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Organic Food: What Do the Labels Really Mean?

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Produce MarketOrganic food is a large industry that is growing every year. According to TIME, “Americans spent some $16.7 billion on organic food last year, up from $13.8 billion in 2005–and sales are expected to rise by 20% this year.”

If you buy organic foods, you know that the price is often substantially higher than the price for conventionally grown foods. Before you put down your hard earned cash to buy organic foods, make sure you understand what you are actually buying. Here is a guide to organic labeling.

According to The Huffington Post, “organic fruits and vegetables must be grown without the use of: synthetically created pesticides; synthetically created chemical fertilizers; sewage sludge; genetic engineering which appears to introduce novel proteins, allergens, viruses, and toxins into crops; irradiation.”

What Do the Terms Really Mean?

100% Organic: This label is used for products that are entirely made of organic ingredients. This is most common in one ingredient foods like fresh fruits and vegetables.

Organic: If a product is labeled “organic” it must be made of at least 95% organic ingredients.

Made with Organic Ingredients: The product must contain 70% organic ingredients to earn this designation.

Natural: This term has no specific designation. While you may assume that “natural” means it is healthier, that is not always the case.

Organic Eggs

Eggs that are designated organic must come from chickens that have only eaten organic feed and have not had antibiotics or growth hormones.

Many people choose to buy eggs that come from cage free chickens, but that doesn’t really mean much. They may not be in cages, but they may still be in very cramped quarters and they may never go outside.

Organic Meat Designations

Any meat that is marked as organic must be fed only 100% organic food and must not have received antibiotics or growth hormones. These animals cannot come from cloned animals.

Meat marked as “natural” or “all natural” may not be organic, but it is minimally processed and has no artificial ingredients.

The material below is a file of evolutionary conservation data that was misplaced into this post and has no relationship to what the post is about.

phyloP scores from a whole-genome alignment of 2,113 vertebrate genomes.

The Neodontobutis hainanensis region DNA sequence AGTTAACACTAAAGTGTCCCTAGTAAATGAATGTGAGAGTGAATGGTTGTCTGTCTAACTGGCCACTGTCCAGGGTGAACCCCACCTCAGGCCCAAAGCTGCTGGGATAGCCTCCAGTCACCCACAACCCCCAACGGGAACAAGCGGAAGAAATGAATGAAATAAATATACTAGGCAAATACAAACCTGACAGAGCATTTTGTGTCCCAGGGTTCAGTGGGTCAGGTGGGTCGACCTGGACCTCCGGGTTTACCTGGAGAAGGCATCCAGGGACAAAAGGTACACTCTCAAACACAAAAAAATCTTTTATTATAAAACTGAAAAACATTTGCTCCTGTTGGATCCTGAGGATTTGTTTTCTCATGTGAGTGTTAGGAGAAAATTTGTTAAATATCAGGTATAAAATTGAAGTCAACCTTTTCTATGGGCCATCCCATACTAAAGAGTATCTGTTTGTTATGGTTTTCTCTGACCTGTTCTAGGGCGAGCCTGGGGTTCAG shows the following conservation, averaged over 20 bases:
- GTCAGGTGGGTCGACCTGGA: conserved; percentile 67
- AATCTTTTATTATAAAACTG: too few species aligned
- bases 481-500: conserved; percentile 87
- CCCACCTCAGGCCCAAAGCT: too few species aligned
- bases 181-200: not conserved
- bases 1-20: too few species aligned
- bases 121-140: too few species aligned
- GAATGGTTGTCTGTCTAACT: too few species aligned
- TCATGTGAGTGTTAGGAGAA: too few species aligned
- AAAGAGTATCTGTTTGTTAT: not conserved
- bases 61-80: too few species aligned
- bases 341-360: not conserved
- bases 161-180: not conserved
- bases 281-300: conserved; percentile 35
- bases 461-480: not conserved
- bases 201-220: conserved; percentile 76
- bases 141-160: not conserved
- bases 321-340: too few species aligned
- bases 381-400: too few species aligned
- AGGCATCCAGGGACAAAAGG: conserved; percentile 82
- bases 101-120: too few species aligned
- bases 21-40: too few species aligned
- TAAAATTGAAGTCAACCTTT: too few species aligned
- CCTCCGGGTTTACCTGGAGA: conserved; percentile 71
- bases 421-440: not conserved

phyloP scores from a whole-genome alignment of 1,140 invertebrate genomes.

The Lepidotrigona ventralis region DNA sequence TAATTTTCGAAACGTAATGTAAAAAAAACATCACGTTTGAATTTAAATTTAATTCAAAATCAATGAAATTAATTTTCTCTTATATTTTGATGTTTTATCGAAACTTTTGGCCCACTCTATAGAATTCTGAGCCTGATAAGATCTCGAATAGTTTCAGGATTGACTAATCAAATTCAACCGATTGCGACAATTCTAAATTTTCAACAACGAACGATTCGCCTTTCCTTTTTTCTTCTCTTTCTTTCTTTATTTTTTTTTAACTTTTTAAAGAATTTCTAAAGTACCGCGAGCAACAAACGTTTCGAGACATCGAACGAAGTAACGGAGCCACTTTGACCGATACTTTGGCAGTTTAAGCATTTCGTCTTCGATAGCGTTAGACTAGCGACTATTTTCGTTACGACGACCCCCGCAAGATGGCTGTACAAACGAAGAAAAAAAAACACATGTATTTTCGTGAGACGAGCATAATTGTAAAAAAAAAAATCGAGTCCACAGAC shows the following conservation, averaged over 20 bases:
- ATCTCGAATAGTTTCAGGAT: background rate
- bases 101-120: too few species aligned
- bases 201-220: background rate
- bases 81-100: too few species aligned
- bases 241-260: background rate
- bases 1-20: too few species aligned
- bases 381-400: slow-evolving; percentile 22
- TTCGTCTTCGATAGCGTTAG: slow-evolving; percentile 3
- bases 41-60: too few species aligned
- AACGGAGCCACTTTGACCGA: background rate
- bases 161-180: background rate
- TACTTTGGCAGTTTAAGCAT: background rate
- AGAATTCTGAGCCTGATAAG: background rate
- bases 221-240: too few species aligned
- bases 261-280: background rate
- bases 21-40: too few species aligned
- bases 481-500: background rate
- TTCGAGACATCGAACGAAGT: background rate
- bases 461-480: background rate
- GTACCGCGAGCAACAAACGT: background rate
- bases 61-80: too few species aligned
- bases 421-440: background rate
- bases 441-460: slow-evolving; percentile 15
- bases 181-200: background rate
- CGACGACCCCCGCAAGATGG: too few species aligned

What Other Clues to Look For

Besides knowing the terminology for food that is organic, there are also symbols you can look for. A brown circle with “USDA Organic” written in the center can only be used on products that are 95% to 100% organic. The symbol cannot be used on products that are 70% or less organic. Those that are less than 70% organic cannot use the word “organic” on their product labels. However, they can mention which individual items are organic on the ingredient list.

Keep in mind if you are buying from a small, local farmer, they may not have their produce marked as organic because they have not officially gone through the process of becoming designated organic farmers. You can instead ask them what practices they use when growing their crops. Many follow organic standards but don’t yet have the organic certification.

If you are buying organics because you believe they are the healthier choice, make sure to understand exactly what the labels mean so you can make the best purchases for your money.

(Photo: intherough)

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2 Responses to “Organic Food: What Do the Labels Really Mean?”

  1. Scott says:

    Jury is still out on unsafe arsenic levels in many organic (and non-organic) foods. Need to keep an eye on the news in the near future.

  2. Ray says:

    I don’t think the USDA will ever come on consensus on all of this, there’s too many factors about how the chicken is treated.

    Caged, Free range, cage free, organic, half caged, debeaking. And then there’s the feed type. Too many variables that are up to the farmer.

    Ideally you form a body to draft up a standard, but how can you get all farmers to agree to follow these rules, when many of there bushiness will be hurt by the need to follow the new regulation.


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